2. Mira Prabhu – India – I was born in India and moved to New York in my mid-twenties. It was during my tumultuous residence in Manhattan that I first became fascinated by eastern philosophy’s power to transform the genuine seeker.So, during the freezing winter of 1993, I began to write Whip of the Wild God, a novel of tantra set in an ancient civilization reminiscent of India’s famous Indus Valley Civilization. I completed this novel–believe it or not!–twenty years later, in the shadow of Arunachala, the ancient hill considered by millions to be the God Shiva incarnate. Three more novels are currently simmering in my consciousness–Copper Moon Over Pataliputra, set in the time of the magnificent Mauryan Empire (300 BCE, India); Krishna’s Counsel, a contemporary novel (the genre: metaphysical crime fiction!), set both in India and New York, and a third, untitled, in which I intend to present the spiritual “view” necessary for seeking moksha, or enlightenment–a unique and perhaps controversial view I have garnered from my travels and study all across the globe–from south India to Manhattan, to the foothills of the Himalayas, Europe, and finally back to south India. I now live in the deep south of India, hanging out with my divine canines, Kali and Aghori, delighting in my growing garden, and continuing to mine my own creative and spiritual potential.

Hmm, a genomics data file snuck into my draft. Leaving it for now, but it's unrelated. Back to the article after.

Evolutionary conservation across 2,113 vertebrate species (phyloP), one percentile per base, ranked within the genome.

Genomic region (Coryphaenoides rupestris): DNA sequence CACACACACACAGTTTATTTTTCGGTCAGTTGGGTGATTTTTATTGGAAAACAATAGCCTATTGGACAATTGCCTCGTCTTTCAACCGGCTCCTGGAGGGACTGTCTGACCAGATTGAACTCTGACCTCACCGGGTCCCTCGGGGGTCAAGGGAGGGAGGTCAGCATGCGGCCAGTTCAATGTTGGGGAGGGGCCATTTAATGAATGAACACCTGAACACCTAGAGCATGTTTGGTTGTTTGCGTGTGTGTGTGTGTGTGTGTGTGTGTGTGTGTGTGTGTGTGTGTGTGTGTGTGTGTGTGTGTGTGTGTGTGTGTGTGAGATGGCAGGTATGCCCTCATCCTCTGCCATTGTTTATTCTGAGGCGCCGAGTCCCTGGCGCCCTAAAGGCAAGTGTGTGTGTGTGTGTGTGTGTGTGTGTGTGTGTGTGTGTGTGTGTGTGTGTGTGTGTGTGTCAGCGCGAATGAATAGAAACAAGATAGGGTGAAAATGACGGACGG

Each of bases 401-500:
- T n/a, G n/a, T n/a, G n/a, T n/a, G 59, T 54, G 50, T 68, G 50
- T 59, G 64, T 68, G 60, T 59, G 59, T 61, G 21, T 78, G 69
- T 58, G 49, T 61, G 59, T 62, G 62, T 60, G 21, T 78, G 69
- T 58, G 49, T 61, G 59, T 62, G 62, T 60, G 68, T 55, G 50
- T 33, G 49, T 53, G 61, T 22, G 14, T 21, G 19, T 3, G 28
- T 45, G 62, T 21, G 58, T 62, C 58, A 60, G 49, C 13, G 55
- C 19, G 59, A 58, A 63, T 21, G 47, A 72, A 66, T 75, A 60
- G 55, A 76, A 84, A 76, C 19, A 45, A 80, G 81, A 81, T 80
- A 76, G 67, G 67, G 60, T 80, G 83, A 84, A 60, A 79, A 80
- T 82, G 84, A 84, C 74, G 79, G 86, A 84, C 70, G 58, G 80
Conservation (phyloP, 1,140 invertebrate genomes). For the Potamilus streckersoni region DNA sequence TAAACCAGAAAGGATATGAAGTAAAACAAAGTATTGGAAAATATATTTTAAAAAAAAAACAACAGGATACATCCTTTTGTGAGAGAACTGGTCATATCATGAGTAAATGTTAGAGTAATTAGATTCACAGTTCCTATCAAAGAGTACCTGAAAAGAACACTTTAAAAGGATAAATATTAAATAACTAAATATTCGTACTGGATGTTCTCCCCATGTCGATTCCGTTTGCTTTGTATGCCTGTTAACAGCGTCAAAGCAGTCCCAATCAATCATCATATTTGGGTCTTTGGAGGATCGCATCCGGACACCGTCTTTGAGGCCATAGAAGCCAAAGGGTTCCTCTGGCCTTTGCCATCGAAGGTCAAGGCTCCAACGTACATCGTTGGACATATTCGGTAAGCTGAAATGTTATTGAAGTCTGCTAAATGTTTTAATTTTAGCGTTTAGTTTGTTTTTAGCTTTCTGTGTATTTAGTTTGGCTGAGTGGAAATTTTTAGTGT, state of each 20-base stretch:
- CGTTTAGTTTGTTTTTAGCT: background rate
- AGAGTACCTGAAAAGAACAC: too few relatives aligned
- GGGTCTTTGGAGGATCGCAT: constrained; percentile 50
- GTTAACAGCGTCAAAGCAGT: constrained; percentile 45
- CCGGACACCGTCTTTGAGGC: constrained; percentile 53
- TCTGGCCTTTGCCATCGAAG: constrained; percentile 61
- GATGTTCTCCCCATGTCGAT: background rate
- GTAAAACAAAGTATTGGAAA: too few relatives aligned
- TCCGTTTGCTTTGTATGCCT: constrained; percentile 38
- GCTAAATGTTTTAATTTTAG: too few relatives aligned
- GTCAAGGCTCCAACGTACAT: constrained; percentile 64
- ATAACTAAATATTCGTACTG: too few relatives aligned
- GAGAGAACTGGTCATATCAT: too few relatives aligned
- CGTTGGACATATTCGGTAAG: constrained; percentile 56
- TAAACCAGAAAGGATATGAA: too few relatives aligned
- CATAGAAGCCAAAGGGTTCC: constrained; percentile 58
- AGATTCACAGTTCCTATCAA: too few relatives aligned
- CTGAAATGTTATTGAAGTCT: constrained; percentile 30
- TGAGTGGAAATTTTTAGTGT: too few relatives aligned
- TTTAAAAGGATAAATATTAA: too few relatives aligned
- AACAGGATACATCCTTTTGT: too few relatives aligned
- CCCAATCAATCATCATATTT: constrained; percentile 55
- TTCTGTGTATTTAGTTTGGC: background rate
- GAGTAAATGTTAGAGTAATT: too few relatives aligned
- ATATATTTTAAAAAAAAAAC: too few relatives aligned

Mira Prabhu says:

    Reblogged this on mira prabhu and commented:
    Several of my BIG dreams were set in a gorgeous home reminiscent of both India and America…possibly to indicate my own straddling status at the time…check out Dr. Steven Fox’s post on what a house can represent to the dreamer….Om!

    1. An India aesthetic mansion with vintage American style is a compliment to your complex genius and prosperous soul. All my best, Steven Fox